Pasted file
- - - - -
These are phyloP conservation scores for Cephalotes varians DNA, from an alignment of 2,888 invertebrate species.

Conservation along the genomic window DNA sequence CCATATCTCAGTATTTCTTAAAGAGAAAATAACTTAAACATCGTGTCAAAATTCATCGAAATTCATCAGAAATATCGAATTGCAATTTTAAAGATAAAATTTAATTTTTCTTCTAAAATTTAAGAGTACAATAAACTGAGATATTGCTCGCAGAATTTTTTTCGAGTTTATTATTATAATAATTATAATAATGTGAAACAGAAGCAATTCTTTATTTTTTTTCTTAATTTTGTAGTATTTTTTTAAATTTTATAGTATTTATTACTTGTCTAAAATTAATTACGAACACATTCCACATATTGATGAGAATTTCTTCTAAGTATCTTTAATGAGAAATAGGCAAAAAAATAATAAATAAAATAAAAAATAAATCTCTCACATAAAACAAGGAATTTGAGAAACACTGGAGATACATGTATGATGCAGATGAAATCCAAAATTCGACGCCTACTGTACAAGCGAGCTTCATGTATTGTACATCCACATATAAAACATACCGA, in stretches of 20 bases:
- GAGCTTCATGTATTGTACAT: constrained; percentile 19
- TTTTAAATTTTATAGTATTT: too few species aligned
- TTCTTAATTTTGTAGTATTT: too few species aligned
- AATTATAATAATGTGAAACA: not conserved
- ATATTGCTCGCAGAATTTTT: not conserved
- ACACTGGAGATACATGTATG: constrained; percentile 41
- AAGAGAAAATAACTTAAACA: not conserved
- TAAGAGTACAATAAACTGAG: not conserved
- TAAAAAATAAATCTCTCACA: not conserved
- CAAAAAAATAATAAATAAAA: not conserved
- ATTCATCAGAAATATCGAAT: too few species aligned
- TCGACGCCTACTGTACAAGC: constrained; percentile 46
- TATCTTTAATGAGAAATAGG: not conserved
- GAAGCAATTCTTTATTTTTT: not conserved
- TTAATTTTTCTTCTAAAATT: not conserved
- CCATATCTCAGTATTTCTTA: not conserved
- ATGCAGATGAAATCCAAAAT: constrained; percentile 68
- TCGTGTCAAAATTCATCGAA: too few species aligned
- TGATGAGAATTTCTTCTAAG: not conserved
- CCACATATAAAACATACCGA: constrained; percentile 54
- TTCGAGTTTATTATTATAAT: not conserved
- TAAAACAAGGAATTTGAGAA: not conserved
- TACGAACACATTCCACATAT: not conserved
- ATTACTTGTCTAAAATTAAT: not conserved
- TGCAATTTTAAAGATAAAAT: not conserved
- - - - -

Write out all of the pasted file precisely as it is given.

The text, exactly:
These are phyloP conservation scores for Cephalotes varians DNA, from an alignment of 2,888 invertebrate species.

Conservation along the genomic window DNA sequence CCATATCTCAGTATTTCTTAAAGAGAAAATAACTTAAACATCGTGTCAAAATTCATCGAAATTCATCAGAAATATCGAATTGCAATTTTAAAGATAAAATTTAATTTTTCTTCTAAAATTTAAGAGTACAATAAACTGAGATATTGCTCGCAGAATTTTTTTCGAGTTTATTATTATAATAATTATAATAATGTGAAACAGAAGCAATTCTTTATTTTTTTTCTTAATTTTGTAGTATTTTTTTAAATTTTATAGTATTTATTACTTGTCTAAAATTAATTACGAACACATTCCACATATTGATGAGAATTTCTTCTAAGTATCTTTAATGAGAAATAGGCAAAAAAATAATAAATAAAATAAAAAATAAATCTCTCACATAAAACAAGGAATTTGAGAAACACTGGAGATACATGTATGATGCAGATGAAATCCAAAATTCGACGCCTACTGTACAAGCGAGCTTCATGTATTGTACATCCACATATAAAACATACCGA, in stretches of 20 bases:
- GAGCTTCATGTATTGTACAT: constrained; percentile 19
- TTTTAAATTTTATAGTATTT: too few species aligned
- TTCTTAATTTTGTAGTATTT: too few species aligned
- AATTATAATAATGTGAAACA: not conserved
- ATATTGCTCGCAGAATTTTT: not conserved
- ACACTGGAGATACATGTATG: constrained; percentile 41
- AAGAGAAAATAACTTAAACA: not conserved
- TAAGAGTACAATAAACTGAG: not conserved
- TAAAAAATAAATCTCTCACA: not conserved
- CAAAAAAATAATAAATAAAA: not conserved
- ATTCATCAGAAATATCGAAT: too few species aligned
- TCGACGCCTACTGTACAAGC: constrained; percentile 46
- TATCTTTAATGAGAAATAGG: not conserved
- GAAGCAATTCTTTATTTTTT: not conserved
- TTAATTTTTCTTCTAAAATT: not conserved
- CCATATCTCAGTATTTCTTA: not conserved
- ATGCAGATGAAATCCAAAAT: constrained; percentile 68
- TCGTGTCAAAATTCATCGAA: too few species aligned
- TGATGAGAATTTCTTCTAAG: not conserved
- CCACATATAAAACATACCGA: constrained; percentile 54
- TTCGAGTTTATTATTATAAT: not conserved
- TAAAACAAGGAATTTGAGAA: not conserved
- TACGAACACATTCCACATAT: not conserved
- ATTACTTGTCTAAAATTAAT: not conserved
- TGCAATTTTAAAGATAAAAT: not conserved